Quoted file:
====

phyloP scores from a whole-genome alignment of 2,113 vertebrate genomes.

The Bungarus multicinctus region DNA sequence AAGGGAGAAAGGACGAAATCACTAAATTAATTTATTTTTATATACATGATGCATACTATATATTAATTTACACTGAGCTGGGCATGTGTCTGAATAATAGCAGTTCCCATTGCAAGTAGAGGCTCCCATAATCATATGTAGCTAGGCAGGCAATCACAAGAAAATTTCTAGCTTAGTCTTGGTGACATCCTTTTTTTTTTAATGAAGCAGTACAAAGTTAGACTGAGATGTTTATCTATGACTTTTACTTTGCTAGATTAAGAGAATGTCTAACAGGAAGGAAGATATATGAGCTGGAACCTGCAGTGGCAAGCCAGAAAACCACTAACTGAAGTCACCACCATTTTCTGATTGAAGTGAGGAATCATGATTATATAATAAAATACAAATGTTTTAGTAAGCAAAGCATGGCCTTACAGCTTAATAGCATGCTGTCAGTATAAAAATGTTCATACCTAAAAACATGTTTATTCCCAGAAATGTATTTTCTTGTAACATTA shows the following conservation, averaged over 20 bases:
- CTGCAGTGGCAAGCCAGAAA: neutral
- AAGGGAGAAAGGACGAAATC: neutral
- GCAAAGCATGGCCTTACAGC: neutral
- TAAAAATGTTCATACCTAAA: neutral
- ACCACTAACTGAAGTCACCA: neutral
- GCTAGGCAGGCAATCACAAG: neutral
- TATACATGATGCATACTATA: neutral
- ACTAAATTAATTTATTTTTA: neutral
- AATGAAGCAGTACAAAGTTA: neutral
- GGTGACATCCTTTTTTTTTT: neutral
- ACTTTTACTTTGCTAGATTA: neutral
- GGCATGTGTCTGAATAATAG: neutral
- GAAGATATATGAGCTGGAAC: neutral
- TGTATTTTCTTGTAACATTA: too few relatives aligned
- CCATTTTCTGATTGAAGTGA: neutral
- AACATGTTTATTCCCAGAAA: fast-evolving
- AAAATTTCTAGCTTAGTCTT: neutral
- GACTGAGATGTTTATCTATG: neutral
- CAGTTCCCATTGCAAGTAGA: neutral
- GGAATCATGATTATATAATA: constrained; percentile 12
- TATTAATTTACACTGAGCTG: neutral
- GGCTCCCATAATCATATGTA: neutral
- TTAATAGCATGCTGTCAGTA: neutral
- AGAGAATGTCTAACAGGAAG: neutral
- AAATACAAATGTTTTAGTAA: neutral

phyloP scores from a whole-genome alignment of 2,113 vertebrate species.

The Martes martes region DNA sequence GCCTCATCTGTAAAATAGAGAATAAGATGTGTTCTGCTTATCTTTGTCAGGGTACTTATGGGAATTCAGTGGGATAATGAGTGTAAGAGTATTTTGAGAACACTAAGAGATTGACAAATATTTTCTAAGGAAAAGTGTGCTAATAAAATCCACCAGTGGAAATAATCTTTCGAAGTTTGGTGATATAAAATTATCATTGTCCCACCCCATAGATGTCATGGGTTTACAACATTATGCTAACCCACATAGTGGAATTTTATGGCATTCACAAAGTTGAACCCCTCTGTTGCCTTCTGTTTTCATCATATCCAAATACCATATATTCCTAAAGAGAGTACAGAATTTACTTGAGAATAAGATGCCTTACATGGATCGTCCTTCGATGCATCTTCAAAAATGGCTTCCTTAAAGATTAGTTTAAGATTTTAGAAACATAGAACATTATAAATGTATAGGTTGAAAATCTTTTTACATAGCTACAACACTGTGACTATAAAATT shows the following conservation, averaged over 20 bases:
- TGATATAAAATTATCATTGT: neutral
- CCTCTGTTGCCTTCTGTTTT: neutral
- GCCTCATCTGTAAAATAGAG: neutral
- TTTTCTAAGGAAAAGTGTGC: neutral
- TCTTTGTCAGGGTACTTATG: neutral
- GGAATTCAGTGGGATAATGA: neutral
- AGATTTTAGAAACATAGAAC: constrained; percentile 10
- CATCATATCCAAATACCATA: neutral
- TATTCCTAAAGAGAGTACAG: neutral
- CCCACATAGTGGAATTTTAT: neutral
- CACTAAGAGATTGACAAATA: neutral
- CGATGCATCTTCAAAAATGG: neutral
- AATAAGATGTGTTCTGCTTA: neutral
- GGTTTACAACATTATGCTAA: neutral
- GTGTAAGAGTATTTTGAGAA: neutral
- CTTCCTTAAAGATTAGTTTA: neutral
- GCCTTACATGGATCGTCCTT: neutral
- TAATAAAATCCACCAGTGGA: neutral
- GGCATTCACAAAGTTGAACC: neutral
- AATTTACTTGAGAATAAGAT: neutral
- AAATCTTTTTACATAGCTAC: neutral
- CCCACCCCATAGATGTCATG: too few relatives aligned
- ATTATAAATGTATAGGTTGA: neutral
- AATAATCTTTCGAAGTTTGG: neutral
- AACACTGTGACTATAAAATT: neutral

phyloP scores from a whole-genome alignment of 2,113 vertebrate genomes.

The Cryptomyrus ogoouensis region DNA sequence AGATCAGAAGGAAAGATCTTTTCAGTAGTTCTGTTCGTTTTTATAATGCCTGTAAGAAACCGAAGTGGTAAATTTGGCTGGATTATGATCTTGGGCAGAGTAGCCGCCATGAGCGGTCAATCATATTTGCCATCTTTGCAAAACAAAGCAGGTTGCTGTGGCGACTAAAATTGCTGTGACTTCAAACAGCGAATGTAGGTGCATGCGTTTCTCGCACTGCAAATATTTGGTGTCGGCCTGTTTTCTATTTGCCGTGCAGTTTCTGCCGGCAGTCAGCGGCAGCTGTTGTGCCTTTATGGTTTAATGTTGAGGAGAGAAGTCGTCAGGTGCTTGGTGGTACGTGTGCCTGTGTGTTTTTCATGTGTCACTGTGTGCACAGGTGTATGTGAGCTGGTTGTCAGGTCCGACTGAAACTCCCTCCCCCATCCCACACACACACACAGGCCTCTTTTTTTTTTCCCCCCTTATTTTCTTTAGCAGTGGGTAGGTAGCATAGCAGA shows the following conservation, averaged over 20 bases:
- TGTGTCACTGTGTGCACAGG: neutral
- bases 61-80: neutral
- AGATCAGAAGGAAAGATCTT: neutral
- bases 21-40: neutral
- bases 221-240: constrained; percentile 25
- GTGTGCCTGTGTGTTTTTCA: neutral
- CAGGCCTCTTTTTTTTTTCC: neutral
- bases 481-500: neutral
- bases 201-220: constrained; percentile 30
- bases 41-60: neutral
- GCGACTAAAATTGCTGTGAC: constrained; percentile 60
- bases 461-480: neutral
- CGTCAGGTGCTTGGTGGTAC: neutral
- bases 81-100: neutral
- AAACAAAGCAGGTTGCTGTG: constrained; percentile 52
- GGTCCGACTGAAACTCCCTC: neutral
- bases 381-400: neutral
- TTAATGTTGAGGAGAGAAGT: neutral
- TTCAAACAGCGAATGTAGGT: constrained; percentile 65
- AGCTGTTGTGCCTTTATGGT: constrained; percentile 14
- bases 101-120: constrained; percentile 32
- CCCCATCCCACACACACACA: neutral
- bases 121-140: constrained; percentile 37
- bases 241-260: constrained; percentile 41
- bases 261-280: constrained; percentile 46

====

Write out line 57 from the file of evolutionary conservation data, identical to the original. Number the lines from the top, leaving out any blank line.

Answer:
- TGTGTCACTGTGTGCACAGG: neutral